backtop


Print 107 comment(s) - last by glitchc.. on Aug 11 at 10:58 AM

The U.S. used to only compete with Russia, but now has multiple other nations to deal with

The U.S. is losing ground to competing space agencies as Europe, China, Russia and Japan continue to make progress in their space programs.  Even though the U.S. still has the most military satellites monitoring Earth, both commercial and civilian space initiatives are severely lacking when compared to its international counterparts.

There are several contributing factors into the decline of the U.S. space agency, though immediate fixes are not evident.  Even though NASA has a long string of success, the unfortunate shuttle Columbia disaster in 2003, budget issues, and the looming 2010 retirement of the current generation of space shuttles are all complicating matters.

"We spent many tens of billions of dollars during the Apollo era to purchase a commanding lead in space over all nations on Earth," NASA Administrator Michael Griffin said.  "We've been living off the fruit of that purchase for 40 years and have not ... chosen to invest at a level that would preserve that commanding lead."

Although Russia has been a long-time competitor to NASA, the Chinese space agency and Japan Aerospace Exploration Agency (JAXA) have continued to make steady progress with its intended goals.

Along with multiple missions to Mars, China is preparing for stage two of a three-part mission to the moon.  The first step in the plan, which is ongoing, included sending a satellite to orbit the moon.  The second step proposes launching a lunar lander before 2010, and the third step involves collecting soil samples from the moon in the next 12 years.

The Chinese space program also has its first spacewalk scheduled for October. Griffin admits China will likely beat the U.S. and other nations back to the moon.

India also has a developing space program that may not have the type of budget of larger space programs, but the country still has had success launching smaller missions that have shown good results.  Its most recent success was a satellite launch in which 10 satellites launched into orbit aboard one rocket.

The U.S. space agency does have its own mission outline for the next 12 years, but may struggle to meet its goals if the Orion crew vehicle is not completed on time in 2015.

NASA used to be responsible for sending other nations' satellites into orbit, but now Russia, India, and China are the three main nations responsible for helping Israel, Brazil, Singapore and the ESA launch satellites into space.



Comments     Threshold


This article is over a month old, voting and posting comments is disabled

RE: What do Americans realistically expect?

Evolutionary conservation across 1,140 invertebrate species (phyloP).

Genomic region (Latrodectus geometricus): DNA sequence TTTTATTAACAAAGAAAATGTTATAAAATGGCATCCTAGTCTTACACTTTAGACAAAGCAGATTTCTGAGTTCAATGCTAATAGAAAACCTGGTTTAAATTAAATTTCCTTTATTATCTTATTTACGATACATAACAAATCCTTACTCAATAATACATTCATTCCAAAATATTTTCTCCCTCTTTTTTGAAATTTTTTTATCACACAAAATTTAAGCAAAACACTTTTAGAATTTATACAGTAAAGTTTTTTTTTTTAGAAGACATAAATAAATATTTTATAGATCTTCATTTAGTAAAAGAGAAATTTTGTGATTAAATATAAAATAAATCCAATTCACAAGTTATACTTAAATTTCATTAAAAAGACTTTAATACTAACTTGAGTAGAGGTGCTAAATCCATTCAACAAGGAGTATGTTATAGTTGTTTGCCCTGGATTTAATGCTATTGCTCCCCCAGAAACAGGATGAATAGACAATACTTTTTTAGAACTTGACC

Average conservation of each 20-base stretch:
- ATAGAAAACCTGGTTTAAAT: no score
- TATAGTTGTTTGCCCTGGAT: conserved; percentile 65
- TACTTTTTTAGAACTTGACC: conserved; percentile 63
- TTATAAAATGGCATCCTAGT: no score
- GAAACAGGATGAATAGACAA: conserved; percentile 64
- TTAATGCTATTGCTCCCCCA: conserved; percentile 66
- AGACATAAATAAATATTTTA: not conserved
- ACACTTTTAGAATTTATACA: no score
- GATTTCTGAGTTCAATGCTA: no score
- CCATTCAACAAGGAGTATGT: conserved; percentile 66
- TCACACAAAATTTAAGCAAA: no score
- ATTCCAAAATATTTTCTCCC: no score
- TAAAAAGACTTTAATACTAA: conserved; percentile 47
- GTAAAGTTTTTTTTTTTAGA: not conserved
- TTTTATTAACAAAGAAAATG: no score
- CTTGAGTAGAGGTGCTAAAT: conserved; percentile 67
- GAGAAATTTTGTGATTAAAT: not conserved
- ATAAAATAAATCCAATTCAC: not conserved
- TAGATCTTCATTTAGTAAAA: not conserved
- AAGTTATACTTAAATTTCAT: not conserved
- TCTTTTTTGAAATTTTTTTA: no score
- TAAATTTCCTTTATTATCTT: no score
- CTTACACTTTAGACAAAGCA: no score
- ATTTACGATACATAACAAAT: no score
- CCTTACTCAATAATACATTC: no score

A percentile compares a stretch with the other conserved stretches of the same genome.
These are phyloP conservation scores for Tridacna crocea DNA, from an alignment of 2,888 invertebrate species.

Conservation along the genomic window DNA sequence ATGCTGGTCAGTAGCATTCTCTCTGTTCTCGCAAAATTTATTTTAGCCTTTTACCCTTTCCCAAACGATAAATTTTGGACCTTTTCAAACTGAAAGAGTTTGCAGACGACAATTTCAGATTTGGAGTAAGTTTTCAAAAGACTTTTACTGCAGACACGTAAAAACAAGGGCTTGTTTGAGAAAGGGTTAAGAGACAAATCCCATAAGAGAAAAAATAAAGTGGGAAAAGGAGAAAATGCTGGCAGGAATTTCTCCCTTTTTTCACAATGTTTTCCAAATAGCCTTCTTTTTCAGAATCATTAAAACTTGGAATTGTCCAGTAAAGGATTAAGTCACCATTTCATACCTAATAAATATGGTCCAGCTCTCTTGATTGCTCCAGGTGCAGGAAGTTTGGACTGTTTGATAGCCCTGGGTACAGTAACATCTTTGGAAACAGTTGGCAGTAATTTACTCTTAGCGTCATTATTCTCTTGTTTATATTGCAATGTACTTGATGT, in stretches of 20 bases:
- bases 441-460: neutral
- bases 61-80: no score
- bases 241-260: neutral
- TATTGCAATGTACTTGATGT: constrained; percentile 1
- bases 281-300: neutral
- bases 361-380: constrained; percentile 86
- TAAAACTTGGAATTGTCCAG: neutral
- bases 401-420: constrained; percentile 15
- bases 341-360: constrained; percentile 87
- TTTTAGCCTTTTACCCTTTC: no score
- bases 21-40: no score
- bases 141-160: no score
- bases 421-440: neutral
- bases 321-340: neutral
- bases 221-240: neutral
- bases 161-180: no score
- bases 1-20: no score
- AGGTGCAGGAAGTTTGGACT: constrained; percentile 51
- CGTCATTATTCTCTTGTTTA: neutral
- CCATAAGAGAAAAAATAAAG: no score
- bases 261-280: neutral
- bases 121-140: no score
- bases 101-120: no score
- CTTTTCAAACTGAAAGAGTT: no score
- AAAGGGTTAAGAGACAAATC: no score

By Strunf on 7/13/2008 11:41:15 AM , Rating: 0
Pfft cry me a river... the fact remains that to most what matters is the presentation of the data, and that's in what the CERN made the huge leap forward. You may try to undermine its importance has much as you want it but the fact still remains that the CERN had one of the most important jobs on the Information age, not to mention it's involvement on the W3C foundation...


RE: What do Americans realistically expect?
By borismkv on 7/13/2008 1:53:09 PM , Rating: 3
Oh, I'm not trying to undermine it's importance. But it's a gigantic stretch to say that what CERN invented was "The internet as we know it," and you, sir, are greatly over-exaggerating the importance of HTTP. Instance messaging, peer 2 peer file transfers, music download services, *none* of this uses HTTP. Even this forum is not a part of the original work done by CERN. The web today is a great deal different than it was when CERN threw it into the public domain. And HTTP straight up would not have existed without all of the underlying protocols and standards that were created before it. Yes, CERN's work was very important. But the work that went into creating the standards that came before it is much more important.


By BarkHumbug on 7/15/2008 8:14:38 AM , Rating: 1
While I don't intend to argue for either side in this pissing-content of yours (USA vs The World as usual) I don't think you can over-exaggerate the importance of HTTP? Without it how would anything ever get on the Internet, or be seen by others for that matter? I beg you to find one company today that would survive on the Internet without HTML over HTTP, and if you could provide a link I'd appreciate it.


RE: What do Americans realistically expect?
By jmunjr on 7/13/2008 7:49:56 PM , Rating: 3
Wow that's like saying the USA invented national highways rather than the Germans because Henry Ford pioneered mass production of automobiles.. HTTP would never had existed were it not for the Arpanet - period.

Also take a look at Gopher, Veronica, Archie.. Http just happened to be the protocol that won out, nothing more.

The Internet is a whole lot more than just a protocol..


By MrPoletski on 7/15/2008 12:20:42 PM , Rating: 2
Cough, Sir Tim Berners Lee cough


"It seems as though my state-funded math degree has failed me. Let the lashings commence." -- DailyTech Editor-in-Chief Kristopher Kubicki











botimage
Copyright 2014 DailyTech LLC. - RSS Feed | Advertise | About Us | Ethics | FAQ | Terms, Conditions & Privacy Information | Kristopher Kubicki